Transport for London prepares to review temporary Streetspace schemes

Transport for London prepares to review temporary Streetspace schemes

Transport for London is to begin reviewing temporary changes to street designs it introduced in response to the pandemic with a view to deciding which will be dispensed with and which will be made permanent.

An email to Londoners who’ve signed up for consultations about the schemes, which began being introduced from May 2002 as part of the Mayor’s Streetspace programme, says TfL is now “considering what our next steps should be with each temporary scheme” as the 18-month Temporary Traffic Orders under which they were rapidly introduced approach their expiry dates.

The email, sent out by TfL’s strategic consultations department, says the review’s starting point will be “to review the various schemes we introduced last year to help pedestrians to safely social distance” including by examining “traffic flow changes, bus journey times, cycling data and the feedback we’ve received from the public and other stakeholders since last May”.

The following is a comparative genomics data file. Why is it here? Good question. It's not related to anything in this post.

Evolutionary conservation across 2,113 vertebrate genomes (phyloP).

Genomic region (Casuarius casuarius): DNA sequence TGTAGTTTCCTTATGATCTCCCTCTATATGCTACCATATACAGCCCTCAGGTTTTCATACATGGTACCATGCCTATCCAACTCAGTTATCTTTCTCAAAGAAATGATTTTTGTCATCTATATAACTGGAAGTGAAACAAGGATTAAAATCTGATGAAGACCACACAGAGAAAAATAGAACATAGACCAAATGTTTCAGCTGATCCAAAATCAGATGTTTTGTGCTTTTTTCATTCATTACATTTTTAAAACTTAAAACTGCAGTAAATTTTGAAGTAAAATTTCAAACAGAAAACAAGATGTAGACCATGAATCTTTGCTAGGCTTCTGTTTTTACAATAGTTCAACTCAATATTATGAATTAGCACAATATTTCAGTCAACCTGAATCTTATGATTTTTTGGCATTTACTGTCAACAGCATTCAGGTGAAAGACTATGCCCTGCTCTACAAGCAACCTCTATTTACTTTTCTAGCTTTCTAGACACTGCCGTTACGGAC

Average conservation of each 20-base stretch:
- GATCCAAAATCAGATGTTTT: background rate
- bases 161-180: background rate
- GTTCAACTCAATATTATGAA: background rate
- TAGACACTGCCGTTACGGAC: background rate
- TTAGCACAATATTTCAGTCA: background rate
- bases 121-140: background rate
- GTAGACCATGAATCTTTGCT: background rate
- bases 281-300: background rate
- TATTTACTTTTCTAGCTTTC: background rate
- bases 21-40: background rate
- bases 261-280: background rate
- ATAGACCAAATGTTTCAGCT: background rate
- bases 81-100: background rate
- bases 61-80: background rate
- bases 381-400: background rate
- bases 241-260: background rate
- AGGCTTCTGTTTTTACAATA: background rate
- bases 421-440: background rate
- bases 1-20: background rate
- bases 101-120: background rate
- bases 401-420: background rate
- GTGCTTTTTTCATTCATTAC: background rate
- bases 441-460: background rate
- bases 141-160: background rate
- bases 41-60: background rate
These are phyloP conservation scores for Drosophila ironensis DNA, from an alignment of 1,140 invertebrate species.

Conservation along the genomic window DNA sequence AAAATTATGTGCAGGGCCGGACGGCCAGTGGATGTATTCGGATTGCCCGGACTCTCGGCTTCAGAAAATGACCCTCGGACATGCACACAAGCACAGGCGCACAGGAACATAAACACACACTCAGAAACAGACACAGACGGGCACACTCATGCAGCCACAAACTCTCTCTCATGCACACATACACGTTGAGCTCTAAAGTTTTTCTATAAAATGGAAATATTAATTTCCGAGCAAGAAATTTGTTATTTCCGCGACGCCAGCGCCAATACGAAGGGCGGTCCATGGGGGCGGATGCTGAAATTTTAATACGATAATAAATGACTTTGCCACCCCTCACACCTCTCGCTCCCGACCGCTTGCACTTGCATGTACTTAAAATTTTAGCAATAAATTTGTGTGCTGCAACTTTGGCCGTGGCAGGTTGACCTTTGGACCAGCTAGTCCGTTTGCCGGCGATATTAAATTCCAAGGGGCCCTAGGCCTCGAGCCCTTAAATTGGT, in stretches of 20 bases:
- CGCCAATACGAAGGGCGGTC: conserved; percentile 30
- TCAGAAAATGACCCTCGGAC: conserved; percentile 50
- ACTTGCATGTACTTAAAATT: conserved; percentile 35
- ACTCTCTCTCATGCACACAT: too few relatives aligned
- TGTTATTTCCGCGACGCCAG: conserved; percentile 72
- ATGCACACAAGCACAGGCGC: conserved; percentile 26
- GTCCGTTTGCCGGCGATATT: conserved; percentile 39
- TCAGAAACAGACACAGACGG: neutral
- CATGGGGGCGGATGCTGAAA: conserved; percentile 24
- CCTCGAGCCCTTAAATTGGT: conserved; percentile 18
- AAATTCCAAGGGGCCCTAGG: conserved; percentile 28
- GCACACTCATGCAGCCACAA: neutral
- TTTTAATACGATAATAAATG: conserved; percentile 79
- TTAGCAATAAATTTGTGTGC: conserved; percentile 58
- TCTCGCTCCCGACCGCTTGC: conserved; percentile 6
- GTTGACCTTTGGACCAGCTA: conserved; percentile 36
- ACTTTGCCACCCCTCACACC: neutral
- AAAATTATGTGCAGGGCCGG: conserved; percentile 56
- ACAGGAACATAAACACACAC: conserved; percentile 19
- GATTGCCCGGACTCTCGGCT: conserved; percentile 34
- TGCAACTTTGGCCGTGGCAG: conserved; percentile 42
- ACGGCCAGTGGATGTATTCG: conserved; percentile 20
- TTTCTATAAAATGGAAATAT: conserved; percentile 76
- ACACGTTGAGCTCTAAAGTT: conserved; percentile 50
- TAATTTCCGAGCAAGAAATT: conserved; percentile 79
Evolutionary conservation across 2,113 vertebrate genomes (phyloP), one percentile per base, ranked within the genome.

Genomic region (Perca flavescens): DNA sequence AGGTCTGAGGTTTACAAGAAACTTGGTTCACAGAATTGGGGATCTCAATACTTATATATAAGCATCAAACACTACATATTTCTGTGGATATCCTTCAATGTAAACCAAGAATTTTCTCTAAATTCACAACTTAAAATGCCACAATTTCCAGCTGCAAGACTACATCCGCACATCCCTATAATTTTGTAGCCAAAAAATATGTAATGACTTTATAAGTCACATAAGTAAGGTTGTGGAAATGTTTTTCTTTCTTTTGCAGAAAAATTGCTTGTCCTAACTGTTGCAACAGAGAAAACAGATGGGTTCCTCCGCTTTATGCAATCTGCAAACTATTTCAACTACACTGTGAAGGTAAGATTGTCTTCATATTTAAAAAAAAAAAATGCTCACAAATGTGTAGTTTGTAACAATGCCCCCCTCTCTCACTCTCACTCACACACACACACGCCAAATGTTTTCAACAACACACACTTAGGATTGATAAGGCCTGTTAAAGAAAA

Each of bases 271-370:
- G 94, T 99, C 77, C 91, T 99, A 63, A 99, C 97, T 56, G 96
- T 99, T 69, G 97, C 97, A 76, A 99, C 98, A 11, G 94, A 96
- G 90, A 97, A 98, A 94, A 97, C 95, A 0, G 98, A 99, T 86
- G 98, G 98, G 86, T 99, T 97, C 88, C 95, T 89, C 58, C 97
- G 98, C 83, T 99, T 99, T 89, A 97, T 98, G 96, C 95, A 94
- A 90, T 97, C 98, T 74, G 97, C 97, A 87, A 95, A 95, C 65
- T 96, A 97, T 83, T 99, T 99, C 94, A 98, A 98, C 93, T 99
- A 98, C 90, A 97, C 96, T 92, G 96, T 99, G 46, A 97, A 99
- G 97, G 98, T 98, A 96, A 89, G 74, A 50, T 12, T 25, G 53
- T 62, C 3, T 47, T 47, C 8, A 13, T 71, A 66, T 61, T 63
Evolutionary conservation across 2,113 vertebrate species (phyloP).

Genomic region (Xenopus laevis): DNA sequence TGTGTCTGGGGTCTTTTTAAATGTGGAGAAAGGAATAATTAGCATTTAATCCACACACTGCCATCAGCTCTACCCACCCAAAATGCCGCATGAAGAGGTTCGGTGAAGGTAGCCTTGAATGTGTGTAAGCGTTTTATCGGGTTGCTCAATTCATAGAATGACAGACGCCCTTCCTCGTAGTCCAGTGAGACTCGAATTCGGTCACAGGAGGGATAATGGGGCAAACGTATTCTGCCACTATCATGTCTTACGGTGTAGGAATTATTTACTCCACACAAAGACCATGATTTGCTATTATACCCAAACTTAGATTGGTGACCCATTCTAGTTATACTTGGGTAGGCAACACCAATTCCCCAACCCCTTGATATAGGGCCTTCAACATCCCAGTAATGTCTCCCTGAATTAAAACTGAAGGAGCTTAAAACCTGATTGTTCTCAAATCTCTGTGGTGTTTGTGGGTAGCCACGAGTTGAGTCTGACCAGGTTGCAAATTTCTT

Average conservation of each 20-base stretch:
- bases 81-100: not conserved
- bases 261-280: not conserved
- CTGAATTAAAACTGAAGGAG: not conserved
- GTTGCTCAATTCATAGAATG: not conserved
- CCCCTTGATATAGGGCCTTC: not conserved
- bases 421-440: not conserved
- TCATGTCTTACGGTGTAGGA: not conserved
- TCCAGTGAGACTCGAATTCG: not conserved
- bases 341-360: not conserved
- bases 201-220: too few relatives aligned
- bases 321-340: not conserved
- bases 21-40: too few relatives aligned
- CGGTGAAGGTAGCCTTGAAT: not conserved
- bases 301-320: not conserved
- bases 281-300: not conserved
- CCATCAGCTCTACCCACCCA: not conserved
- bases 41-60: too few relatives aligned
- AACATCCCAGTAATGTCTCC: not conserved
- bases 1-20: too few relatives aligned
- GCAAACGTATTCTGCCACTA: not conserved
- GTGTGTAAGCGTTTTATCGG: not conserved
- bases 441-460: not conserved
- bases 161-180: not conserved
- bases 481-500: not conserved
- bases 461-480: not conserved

Stating that the changes “played their part in helping London’s communities cope with the effects of the coronavirus lockdowns,” the email says that as the city moves into recovery “it’s likely that some schemes may well have served their purpose and will no longer be required” whereas in other cases, “it may be beneficial to retain the temporary schemes”, perhaps with some changes “to help make them fit for the future”.

The email also asserts that in recovery “it will be more important than ever to support and encourage everyone who can to be more active,”  and says TfL remains “focussed on delivering the key aim of the Mayor’s Transport Strategy, to achieve a minimum 80 per cent of trips to be made on foot, by bike or by public transport by 2041.”

It links to a list of nearly 50 TfL schemes in boroughs ranging from Bromley, to Tower Hamlets to Kensington & Chelsea, many of them involving widening pavement space and providing special facilities for cycling. Feedback will be accepted until the end of the year, and the email says that in reviewing each temporary scheme, “we’ll bear in mind the latest guidance from the Department for Transport” which says it recognises that reviewing the schemes “may take time”.

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